Last week the government of El Salvador released data on poverty in El Salvador based on household polling during 2014. The statistics showed an uptick in poverty in 2014, and continuing disparities between rural and urban areas. The country continues to make progress in reducing extreme poverty.
The poverty level household income in El Salvador is measured in comparison to the cost of a basic basket of food for a household for a month. That amount is $184 in urban areas and $131 in rural areas. A household is defined as living in poverty if its household income is less than two times the basic basket price (i.e., $368 urban / $262 rural).
Under this measure, 31.9% of Salvadoran households lived in poverty in 2014, up from 29.6% in 2013:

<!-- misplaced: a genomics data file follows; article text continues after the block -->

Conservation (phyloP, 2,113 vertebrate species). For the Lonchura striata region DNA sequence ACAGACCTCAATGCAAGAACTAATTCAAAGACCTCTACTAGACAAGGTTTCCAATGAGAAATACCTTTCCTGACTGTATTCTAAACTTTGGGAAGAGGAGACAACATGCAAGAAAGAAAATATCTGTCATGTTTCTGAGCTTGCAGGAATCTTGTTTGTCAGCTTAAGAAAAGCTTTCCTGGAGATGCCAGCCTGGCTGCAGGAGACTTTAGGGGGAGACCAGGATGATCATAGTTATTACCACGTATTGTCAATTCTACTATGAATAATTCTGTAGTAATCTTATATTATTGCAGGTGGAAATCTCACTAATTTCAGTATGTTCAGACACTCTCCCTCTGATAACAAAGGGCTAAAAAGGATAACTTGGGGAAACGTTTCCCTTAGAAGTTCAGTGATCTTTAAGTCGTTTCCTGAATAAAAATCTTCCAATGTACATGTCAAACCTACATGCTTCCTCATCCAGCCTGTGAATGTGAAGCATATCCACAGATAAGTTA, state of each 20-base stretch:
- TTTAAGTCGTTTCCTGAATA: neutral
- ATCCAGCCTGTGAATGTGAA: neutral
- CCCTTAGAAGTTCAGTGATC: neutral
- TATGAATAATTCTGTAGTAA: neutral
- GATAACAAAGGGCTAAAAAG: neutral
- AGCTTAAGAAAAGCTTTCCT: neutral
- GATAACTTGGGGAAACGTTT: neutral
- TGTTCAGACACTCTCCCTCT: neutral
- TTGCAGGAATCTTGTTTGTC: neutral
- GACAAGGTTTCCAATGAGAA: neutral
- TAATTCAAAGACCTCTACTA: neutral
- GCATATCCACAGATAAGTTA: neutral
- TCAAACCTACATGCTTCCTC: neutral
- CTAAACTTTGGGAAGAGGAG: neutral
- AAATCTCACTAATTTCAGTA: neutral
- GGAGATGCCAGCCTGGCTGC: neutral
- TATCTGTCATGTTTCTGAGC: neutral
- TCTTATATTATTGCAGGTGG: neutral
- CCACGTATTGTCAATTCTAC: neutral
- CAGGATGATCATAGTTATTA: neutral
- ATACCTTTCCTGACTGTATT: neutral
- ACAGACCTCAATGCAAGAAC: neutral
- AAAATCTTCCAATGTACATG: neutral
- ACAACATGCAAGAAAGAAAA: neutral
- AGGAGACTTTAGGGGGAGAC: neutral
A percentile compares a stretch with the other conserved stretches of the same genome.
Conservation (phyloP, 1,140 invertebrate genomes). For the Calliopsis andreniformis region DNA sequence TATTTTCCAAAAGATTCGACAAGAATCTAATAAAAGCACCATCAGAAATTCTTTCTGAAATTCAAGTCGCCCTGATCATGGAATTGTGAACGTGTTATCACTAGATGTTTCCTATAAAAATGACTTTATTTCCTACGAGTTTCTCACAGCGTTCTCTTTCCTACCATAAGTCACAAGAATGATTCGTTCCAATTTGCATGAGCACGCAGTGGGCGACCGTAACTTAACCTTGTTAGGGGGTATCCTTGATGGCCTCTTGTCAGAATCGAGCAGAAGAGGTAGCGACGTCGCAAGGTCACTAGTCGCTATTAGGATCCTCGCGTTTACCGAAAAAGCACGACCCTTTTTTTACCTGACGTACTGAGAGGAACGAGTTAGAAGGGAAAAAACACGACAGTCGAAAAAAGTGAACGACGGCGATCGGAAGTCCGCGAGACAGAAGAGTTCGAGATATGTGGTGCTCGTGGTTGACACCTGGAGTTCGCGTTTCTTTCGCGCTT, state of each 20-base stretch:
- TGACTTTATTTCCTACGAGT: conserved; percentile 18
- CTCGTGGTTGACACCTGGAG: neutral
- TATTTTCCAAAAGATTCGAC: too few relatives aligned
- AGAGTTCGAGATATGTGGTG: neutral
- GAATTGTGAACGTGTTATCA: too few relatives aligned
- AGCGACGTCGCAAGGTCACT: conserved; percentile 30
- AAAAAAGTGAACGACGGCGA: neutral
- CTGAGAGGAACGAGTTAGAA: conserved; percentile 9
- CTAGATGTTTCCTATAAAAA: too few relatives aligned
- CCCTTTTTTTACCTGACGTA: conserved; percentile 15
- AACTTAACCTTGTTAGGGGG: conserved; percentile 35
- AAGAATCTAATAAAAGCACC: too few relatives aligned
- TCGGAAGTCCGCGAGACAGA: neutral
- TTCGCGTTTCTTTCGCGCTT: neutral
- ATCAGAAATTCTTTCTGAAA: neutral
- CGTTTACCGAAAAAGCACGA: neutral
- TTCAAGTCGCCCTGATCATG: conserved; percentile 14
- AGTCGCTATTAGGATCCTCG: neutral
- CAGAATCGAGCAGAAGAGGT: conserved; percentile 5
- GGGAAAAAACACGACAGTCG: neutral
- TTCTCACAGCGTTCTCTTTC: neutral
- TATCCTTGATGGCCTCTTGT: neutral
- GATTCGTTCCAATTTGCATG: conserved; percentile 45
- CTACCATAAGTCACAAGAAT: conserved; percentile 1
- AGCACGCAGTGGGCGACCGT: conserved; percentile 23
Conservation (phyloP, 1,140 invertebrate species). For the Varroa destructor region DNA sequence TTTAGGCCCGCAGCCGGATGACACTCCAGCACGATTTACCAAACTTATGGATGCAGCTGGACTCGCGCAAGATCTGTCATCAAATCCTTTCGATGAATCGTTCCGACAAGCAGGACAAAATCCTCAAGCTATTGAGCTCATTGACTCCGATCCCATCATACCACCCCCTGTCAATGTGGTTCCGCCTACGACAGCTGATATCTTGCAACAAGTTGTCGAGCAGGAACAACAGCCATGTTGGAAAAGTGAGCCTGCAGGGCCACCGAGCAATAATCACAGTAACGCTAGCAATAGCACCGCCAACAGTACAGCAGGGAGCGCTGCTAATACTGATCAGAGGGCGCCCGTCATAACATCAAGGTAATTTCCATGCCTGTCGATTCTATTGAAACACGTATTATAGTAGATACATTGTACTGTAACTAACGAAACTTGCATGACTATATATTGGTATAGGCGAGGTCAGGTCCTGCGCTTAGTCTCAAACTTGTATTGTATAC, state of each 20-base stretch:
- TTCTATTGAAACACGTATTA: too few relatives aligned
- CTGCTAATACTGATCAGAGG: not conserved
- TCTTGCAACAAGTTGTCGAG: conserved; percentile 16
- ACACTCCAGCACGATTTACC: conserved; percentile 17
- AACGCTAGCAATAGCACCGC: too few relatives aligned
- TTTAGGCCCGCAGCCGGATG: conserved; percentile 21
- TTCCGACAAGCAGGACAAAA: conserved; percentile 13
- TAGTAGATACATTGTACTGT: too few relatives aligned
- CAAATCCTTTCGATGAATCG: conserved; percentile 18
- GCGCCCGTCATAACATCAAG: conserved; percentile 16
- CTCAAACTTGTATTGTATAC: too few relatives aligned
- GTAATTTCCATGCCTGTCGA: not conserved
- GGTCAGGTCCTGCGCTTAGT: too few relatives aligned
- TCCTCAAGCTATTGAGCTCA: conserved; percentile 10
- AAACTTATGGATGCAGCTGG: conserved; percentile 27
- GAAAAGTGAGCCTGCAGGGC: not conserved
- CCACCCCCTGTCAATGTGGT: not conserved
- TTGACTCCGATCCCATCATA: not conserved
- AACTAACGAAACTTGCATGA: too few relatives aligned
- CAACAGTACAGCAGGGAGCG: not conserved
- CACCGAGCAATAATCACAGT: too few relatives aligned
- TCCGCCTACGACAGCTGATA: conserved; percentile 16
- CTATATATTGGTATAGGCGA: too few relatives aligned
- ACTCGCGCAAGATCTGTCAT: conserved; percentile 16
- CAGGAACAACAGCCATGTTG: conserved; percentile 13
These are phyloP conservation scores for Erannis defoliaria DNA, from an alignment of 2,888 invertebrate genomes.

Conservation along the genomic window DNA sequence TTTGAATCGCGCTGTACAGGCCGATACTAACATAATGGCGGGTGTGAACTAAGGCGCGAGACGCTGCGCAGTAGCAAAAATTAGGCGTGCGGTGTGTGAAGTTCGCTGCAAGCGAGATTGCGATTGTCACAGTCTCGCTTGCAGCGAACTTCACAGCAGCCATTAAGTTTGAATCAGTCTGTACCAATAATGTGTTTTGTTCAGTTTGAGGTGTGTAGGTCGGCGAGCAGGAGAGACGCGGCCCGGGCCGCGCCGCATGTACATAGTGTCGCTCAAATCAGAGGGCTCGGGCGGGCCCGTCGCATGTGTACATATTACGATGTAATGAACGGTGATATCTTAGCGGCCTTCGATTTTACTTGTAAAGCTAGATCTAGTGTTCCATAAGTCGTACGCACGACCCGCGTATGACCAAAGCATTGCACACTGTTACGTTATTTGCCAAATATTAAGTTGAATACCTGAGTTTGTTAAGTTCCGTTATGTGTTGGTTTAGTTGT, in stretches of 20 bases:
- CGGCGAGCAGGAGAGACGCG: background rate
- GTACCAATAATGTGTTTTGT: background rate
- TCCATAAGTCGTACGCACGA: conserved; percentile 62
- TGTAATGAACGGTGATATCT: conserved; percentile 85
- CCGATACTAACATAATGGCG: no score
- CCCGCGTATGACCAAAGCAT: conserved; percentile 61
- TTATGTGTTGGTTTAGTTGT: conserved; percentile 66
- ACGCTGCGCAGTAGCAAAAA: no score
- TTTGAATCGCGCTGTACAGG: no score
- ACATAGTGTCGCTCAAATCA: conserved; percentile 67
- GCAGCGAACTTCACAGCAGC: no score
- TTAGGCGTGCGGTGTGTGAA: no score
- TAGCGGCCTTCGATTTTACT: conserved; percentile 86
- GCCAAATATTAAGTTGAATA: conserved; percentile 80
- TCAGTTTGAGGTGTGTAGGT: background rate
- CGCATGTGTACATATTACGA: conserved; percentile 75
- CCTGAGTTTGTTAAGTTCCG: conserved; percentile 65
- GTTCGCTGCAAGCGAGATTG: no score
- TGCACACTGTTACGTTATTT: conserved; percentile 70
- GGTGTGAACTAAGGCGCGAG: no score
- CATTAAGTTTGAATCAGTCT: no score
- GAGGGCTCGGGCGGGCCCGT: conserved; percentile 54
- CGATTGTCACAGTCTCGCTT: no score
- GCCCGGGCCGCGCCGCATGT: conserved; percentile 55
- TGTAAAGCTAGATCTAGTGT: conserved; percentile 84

Looking over a longer time period, poverty in El Salvador has generally fluctuated between 30 and 40 percent during the past 15 years with a high 40.6% in 2011 and a low two years later of 29.6%:
Extreme poverty has generally followed a downward path during that time period, with the percentage of Salvadorans living in extreme poverty being cut in half during the last 15 years:
Looking at the 15 year data, which includes right wing ARENA administrations 2000-2008 and left wing FMLN administrations 2009-2014, both can claim credit for reducing extreme poverty while neither has a clear record on changing the level of relative poverty in the country.
- Average household monthly income -- $540 ($640 urban / $357 rural)
- Average years of schooling -- 8.1 (9.3 urban, 5.8 rural)
- Illiteracy rate -- 10.9% (7.0% urban / 17.7% rural)
- Internet users: 1.32 million